Although the leading boats, mainly Emirates Team New Zealand and Oracle Racing 4, offered us some intense races within the race, the rest of the fleet was largely ignored. We would often see the camera focus on the leading boat in the last 400-meter leg and then remain on the winners giving high fives and debriefing while missing all the action further down behind. There were also interesting races within the race for 4th or 5th place but they were largely ignored. The kiwis could very well be the world’s best sailing team but if “second-tier” teams don’t get airtime they will be a hard sell to their potential sponsors.
Again, an expert can be easily taught to say “left-right” instead of “port-starboard” but a novice director will not be able to see what is really going on in the race course and focus his camera there. You might have the best commentators in the world but if they’re sitting in a booth they only see what the director chooses to show them.
Stan Honey’s “breakthrough graphics”
Another point were promises failed to become reality was the much hyped “liveline”, the overlay graphics on live real-life TV footage from the race course. We had seen some shots in the past but Honey’s “augmented reality” from a helicopter failed to appear in the first few days of the event. Instead we had the good old Virtual Eye. When we did get the promised goods, reality was, unfortunately, below expectations.
I do understand it is a highly complex system but it seems we could only get the livelines from one of the helicopters and only from a set perspective and a, very high, altitude. As a result, the yachts were so small that the only solution was to have enormous flags drawn over them. Again, the graphics we see in the promotional video were nowhere to be seen. Instead of the Virtual Eye animations racing in a virtual race course we now had flags racing. Once the camera changed the graphics would go away.
It is, undeniably, a major step in the right direction but I fear it is another example of over-promising and under-delivering. The America’s Cup is, probably, the only sailing the vast majority of viewers will ever watch. It also the sport’s premiere event and as such, it should abide to high standards and not improvise as it moves on. It can become the first and last sailing many people might watch.
Another example of the pitfalls of relying too much on technology are the penalty and boundary indicators. Commentators had no idea when a boat was carrying a penalty and when it was offloaded. At times we could see an AC45 stalled without knowing whether it was due to crew fault, gear failure, bad maneuvering, lack of wind or a penalty. Again, if the aim is to make sailing to simpler mainstream viewers, I fear this new system makes things even more complicated. I still haven’t understood how umpires decide a penalty has been offloaded. I remember a press conference where Iain Murray was referring to 75% of VMG or something similar. Try explaining that to someone that has no idea about sailing.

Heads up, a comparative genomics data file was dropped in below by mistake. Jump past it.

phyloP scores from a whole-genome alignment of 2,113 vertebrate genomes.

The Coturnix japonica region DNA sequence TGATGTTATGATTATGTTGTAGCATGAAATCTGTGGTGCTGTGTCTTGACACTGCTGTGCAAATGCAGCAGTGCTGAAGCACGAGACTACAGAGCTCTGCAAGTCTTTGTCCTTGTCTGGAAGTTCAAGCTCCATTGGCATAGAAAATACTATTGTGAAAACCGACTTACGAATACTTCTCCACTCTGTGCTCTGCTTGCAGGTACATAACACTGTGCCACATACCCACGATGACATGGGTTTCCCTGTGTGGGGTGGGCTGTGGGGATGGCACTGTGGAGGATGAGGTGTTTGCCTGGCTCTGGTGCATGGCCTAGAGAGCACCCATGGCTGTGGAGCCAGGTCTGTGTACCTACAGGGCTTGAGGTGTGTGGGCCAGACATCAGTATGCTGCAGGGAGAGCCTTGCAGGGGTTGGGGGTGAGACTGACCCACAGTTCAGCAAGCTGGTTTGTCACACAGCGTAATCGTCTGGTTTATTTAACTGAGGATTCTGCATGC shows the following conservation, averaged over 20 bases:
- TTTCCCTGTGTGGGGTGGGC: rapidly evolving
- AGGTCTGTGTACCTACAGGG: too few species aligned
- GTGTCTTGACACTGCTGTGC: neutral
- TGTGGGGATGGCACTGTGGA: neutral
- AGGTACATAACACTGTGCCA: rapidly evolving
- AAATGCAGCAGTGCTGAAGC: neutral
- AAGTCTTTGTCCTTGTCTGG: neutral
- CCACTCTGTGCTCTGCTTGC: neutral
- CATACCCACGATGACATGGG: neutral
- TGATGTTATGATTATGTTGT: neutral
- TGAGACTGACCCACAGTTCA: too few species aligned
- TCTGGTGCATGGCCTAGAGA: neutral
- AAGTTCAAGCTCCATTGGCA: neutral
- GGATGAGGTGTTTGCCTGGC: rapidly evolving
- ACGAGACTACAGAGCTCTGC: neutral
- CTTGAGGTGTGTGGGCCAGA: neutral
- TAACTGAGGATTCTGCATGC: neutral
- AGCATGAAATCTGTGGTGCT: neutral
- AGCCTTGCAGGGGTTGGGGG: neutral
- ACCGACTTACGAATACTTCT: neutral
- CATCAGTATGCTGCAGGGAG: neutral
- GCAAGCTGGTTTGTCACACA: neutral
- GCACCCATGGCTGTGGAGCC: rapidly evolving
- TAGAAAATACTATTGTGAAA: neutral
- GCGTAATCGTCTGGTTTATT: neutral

The positive aspects
There are certainly many positive aspects in what we saw in Cascais, in particular the AC45 yachts, even if it was just for the fact they can have a decent race with 4-5 knots of wind. Had that event taken place in the old ACC V5 yachts we would have probably missed two or three days of sailing, unless the race course was taken to where the TP52’s usually go in the last 4 years, approximately 10 miles offshore. There is simply no other option than a catamaran if one wants to hold races very close to the shore.
The simple advance in technology has brought things that 5-10 years ago might have sounded like science fiction. However, with a TV production budget running into the hundreds of millions of dollars those things should be taken for granted.
The live stream through Youtube is also a major advance, in particular the multi-screen feature. Still, there is a feature that appears not to be entirely coherent with the aim of “dumbing down” the sport. The two onboard channels are definitely targeted at hard-core sailing fans. In fact, sailors love them because they can have a privileged seat and listen to what Dean Barker and Ray Davies are talking about and how they decide tactics.
There is a long list of things that need to be fixed, as Terry Hutchinson stated in the closing press conference. The sport of sailing needs the America’s Cup to be very successful because its future depends on it but in Cascais, we didn’t see any revolution, not even an uprising or insurrection. Still, it’s not extremely difficult! All ACEA has to do is build upon the excellent TV production the AUDI Medcup has been doing for just half a million euros a year!!
Trying to reinvent the wheel at this level of the game is useless and perilous. Just ask Michel Hodara, COO of America’s Cup Management in Valencia, who brought in people from game shows production to run America’s Cup TV in 2005. Guess how quickly they were replaced…